The target of recruiting 420 participants with eligible rare genetic diseases to the 100,000 Genomes Project in Wales was reached on 14th Sept. 2018
| Recruitment tracker: 420/420
In 2003, scientists from around the world, working together, published the complete genetic information for a human (also called the ‘genome’). For the first time, we had the data from which we could work out what inherited genetic variation contributes to each person being unique. The method to read the genome was called DNA sequencing. DNA is the substance that carries the code that all genetic information is written in, like the letters comprising the text in a manual.
This was also the first step towards understanding why some people were healthy, while others are not. Researchers and doctors all over the world started to use this method to find out why people developed cancers, got infections and what caused certain illnesses to be passed on within the family.
The 100,000 Genomes Project was launched in England in late 2012 with the aim to create a new genomic medicine service for the NHS and to transform the way people are cared for – allowing the development of treatment that is specific for each person. In 2016, as part of the aim to develop the 100,000 Genomes Project into a UK-wide initiative, Genomics England invited the Welsh Government to join the 100,000 Genomes Project.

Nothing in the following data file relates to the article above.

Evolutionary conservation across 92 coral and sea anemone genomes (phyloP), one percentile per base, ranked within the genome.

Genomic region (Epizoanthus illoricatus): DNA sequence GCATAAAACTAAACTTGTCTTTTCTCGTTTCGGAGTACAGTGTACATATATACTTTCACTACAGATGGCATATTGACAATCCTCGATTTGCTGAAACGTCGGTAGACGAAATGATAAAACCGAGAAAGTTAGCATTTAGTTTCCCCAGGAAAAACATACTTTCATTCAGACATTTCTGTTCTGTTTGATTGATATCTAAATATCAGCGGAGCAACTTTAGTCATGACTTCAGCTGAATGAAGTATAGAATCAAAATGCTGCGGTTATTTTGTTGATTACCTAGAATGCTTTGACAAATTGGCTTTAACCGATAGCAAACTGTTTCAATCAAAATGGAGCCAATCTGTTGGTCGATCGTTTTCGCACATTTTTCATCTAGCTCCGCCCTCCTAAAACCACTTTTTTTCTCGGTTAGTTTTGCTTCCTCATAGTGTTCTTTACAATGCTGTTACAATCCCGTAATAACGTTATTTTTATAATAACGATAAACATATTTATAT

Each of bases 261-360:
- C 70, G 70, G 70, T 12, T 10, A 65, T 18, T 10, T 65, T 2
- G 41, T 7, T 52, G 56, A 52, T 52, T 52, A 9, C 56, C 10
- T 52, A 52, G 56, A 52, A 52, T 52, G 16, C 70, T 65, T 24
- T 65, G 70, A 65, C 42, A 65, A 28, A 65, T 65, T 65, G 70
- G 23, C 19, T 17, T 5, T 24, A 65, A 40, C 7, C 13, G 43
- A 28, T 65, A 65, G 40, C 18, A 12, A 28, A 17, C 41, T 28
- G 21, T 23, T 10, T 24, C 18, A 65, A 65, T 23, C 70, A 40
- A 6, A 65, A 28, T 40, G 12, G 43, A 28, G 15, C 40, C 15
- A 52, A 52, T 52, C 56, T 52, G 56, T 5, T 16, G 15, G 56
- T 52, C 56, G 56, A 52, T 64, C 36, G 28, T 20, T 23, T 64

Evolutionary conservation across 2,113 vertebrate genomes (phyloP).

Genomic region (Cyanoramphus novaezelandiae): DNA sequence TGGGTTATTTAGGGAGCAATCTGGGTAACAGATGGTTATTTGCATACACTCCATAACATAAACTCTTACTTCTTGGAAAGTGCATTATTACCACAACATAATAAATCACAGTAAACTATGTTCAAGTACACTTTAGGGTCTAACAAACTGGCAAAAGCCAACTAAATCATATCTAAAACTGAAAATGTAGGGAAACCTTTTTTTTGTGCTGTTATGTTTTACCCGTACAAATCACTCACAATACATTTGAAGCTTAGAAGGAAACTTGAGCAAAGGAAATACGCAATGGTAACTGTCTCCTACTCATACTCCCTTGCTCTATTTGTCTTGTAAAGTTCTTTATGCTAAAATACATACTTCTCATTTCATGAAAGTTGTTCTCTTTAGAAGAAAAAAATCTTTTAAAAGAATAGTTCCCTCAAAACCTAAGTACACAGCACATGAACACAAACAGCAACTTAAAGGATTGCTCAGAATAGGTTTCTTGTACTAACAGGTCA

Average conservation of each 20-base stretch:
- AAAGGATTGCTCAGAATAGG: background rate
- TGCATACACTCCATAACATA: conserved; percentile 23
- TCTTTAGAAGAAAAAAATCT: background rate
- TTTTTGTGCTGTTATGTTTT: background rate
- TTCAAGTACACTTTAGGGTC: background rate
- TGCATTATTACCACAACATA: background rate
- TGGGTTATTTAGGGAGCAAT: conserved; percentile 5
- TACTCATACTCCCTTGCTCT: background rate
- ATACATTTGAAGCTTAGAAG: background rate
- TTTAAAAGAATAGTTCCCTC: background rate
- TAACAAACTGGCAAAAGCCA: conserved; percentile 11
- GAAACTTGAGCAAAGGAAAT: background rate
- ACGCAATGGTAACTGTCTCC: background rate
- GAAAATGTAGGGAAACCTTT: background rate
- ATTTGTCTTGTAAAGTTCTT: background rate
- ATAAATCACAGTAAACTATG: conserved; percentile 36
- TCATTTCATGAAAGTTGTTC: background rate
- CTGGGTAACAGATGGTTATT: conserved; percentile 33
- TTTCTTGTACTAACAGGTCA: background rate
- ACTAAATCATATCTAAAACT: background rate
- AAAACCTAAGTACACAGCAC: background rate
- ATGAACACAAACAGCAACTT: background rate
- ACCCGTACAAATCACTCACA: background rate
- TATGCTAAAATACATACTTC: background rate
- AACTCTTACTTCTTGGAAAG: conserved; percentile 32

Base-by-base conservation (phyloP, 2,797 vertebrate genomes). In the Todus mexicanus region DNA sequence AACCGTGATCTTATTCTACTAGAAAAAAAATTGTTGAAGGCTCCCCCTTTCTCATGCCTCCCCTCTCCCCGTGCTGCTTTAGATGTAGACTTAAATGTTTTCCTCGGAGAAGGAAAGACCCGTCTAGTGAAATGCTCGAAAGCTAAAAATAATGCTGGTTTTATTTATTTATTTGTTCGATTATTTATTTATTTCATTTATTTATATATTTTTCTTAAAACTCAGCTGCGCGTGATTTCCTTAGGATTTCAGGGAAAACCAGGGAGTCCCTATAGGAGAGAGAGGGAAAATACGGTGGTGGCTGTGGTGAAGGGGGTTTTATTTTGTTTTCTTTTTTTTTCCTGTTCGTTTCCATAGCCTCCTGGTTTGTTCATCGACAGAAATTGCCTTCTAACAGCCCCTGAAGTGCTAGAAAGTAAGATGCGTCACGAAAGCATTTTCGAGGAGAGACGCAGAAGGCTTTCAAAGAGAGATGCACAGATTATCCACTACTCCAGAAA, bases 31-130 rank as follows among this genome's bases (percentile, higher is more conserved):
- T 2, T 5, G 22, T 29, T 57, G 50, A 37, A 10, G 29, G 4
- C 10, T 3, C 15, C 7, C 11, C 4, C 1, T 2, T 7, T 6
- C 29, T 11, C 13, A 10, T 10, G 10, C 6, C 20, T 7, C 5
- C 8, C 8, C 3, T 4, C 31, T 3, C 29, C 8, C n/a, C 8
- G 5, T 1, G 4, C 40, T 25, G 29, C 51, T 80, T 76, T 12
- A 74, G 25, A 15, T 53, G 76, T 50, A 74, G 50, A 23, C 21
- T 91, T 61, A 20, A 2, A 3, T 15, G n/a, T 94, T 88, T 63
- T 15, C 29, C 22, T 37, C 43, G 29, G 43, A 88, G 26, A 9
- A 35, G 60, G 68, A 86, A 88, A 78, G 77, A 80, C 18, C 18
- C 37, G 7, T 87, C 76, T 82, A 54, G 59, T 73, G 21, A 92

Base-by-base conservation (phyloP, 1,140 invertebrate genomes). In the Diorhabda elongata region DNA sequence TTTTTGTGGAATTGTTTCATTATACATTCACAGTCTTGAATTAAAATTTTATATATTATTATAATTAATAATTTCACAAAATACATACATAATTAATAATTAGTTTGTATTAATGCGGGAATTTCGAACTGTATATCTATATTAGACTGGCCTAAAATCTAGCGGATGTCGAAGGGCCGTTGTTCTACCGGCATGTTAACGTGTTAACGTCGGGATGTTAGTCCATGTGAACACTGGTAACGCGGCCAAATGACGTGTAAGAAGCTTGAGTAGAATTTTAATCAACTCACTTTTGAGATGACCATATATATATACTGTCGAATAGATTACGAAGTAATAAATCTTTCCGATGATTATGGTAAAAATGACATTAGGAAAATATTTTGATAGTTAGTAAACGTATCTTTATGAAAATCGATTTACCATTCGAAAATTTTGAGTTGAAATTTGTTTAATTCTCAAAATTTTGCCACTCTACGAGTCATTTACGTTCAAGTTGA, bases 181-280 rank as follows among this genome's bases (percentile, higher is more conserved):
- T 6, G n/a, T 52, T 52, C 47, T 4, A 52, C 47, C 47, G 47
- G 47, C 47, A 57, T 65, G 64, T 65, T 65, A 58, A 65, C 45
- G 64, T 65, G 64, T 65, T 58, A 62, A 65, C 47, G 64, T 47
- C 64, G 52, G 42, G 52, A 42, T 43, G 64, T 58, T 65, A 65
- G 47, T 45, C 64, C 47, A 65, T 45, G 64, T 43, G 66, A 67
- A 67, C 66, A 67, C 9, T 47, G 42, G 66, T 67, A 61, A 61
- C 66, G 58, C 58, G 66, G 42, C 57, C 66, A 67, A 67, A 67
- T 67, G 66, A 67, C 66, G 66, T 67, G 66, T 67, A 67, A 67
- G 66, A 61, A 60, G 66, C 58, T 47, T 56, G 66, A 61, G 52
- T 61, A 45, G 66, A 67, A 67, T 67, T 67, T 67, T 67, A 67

The All Wales Medical Genetic Service (AWMGS, hosted by the Cardiff & Vale University Health Board) together with Cardiff University, Wales Gene Park and the Welsh Government are working to bring this opportunity to patients in Wales. The 100,000 Genomes Project in Wales will be used as an exemplar towards the integration of genomic medicine into clinical care pathways in Wales and aligns with the Welsh Government Genomics for Precision Medicine Strategy.
Read read more about the 100,000 Genomes Project and the work of Genomics England here
If you would like to find out what taking part involves, please follow this link
Personal accounts from patients already taking part in the 100,000 Genomes Project in England can be found here
Currently in Wales, only patients with rare genetic diseases are taking part. Genetic Counsellors and Clinical Consultants working at AWMGS have helped to assess eligibility for study participation.
If you would like to know more about Wales’s involvement in the 100,000 Genomes Project please contact the project team:
Iris Egner (Project Manager)
Rhys Vaughan (Recruitment Coordinator)
Phone: +44 (0) 2921 847083